I finally figured out what I'd like to put on the traditional sampler I've been in the process of planning for over a year. (In case people haven't figured it out yet, I have a tendency to take my time with projects.)
In looking at old samplers from the 18th and 19th centuries, I noticed how often girls would include prayers, or Bible excerpts, or quotes with religious orientation. The samplers available to see on the web are invariably done by Christian girls because there are very few extant samplers by Jewish girls left in the world. Jewish girls did make samplers... Fine sewing was the same for them as for their Gentile neighbors, but for some reason few survive to be displayed today. All I've been able to find out is that they often included Hebrew letters and Jewish design motifs (menorahs, lions of judah, trees of life, seven spices, festival icons, etc). Much of the information was found at http://www.needleworksamplers.com/ , but not all of it.
Anyway, so I wanted something or several somethings to write on my sampler too... Something meaningful and unique... Or, at least, to me. It finally came to me. Some of the sayings of Rabbi Hillel! Duh... So obvious, if it had been a snake, it would have bitten me.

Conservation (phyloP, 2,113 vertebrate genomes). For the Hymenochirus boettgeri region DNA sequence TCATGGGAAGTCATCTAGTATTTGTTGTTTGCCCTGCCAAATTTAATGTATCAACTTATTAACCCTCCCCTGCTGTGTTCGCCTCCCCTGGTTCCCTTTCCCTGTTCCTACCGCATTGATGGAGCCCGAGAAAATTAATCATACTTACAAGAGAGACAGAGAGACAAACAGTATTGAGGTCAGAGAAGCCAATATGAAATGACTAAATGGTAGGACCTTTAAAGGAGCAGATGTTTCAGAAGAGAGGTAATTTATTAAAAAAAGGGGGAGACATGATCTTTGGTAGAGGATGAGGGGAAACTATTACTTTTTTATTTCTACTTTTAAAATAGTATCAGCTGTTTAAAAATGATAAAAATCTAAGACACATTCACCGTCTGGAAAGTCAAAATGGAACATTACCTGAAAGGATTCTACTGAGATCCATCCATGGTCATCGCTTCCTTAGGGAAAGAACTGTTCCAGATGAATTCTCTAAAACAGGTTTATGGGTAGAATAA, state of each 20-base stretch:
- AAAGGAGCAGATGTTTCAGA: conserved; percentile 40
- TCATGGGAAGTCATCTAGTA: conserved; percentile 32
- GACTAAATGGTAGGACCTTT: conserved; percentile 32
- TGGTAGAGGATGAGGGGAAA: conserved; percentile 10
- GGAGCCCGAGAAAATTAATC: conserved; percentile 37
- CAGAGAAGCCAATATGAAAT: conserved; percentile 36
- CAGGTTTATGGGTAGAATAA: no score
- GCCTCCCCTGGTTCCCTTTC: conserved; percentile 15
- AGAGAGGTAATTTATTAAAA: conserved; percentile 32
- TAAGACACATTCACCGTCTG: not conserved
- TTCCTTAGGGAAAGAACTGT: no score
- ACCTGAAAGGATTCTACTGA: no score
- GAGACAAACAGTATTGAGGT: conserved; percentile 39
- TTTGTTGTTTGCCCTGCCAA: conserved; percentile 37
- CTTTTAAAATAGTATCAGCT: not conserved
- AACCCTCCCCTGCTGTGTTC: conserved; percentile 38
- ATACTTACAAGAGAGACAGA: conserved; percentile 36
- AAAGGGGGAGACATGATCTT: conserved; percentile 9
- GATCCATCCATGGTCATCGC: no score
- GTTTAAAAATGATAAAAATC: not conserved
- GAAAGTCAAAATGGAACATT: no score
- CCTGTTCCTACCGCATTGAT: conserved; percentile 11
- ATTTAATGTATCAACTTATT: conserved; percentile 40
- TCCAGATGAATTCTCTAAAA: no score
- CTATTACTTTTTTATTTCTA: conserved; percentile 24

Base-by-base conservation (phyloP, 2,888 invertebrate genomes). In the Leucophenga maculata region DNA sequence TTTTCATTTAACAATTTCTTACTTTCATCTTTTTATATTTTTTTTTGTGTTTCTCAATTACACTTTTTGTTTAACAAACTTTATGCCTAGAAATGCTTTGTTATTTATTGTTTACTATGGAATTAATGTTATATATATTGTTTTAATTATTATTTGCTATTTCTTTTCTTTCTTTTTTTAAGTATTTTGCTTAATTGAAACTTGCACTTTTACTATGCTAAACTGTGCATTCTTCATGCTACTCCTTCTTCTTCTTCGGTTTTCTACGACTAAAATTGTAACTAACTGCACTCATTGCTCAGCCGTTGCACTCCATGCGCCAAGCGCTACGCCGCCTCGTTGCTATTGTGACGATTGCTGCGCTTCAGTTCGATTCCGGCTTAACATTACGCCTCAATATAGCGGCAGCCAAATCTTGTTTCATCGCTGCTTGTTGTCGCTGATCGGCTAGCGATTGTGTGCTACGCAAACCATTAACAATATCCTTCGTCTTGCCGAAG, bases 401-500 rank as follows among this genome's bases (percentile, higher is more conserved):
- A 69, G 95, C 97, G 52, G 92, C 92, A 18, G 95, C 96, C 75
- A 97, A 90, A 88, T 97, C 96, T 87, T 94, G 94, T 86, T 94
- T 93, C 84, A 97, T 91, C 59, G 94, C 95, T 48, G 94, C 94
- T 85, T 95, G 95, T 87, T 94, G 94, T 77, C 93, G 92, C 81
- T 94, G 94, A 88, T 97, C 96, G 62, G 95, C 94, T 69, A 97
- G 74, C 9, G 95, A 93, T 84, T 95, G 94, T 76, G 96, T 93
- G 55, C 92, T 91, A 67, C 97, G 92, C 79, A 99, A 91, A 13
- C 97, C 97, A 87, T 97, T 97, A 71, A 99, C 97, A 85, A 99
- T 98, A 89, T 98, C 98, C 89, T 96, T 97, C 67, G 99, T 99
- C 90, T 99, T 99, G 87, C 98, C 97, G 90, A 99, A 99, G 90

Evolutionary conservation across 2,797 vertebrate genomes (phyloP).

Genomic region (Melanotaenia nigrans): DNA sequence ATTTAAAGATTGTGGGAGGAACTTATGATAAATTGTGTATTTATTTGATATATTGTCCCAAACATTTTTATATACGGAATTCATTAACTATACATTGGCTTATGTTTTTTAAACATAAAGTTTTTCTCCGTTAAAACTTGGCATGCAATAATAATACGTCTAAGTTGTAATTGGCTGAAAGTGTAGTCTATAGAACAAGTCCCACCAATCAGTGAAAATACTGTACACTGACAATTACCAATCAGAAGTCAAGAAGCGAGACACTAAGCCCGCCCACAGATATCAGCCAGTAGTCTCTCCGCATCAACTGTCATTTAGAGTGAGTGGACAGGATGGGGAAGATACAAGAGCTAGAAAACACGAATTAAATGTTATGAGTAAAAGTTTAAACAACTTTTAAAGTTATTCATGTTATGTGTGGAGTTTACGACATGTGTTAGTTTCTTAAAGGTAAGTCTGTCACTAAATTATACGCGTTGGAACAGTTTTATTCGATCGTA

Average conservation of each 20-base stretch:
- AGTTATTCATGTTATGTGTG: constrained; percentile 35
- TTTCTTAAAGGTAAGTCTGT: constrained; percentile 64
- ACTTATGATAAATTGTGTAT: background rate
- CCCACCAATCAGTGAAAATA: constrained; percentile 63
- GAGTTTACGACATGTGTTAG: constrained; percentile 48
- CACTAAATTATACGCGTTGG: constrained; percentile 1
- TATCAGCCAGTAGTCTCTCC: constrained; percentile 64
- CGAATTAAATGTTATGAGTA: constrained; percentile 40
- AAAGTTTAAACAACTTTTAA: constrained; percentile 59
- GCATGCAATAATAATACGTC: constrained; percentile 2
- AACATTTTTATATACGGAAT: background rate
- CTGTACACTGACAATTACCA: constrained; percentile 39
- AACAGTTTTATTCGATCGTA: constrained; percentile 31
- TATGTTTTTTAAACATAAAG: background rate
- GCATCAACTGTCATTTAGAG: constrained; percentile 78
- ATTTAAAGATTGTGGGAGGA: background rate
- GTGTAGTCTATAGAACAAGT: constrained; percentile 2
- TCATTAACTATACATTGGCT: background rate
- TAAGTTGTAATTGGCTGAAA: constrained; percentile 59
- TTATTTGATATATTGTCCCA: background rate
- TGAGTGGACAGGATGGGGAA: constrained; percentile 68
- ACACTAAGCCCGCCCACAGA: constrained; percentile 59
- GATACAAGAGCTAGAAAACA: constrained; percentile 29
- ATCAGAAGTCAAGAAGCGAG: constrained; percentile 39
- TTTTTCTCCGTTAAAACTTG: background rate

These are the ones I want to use, really his most famous:
"If I am not for myself, then who will be for me? If I am only for myself, then what am I? And if not now, when?" Rabbi Hillel, Pirkei Avot 1:14, Mishnah
"That which is hateful to you, do not do to your neighbor. That is the whole Torah; the rest is commentary. Go and study it." Rabbi Hillel, Shabbat 31a, Babylonian Talmud
"Judge not your neighbor till you are in his place." Rabbi Hillel, Pirkei Avot 2.4, Mishnah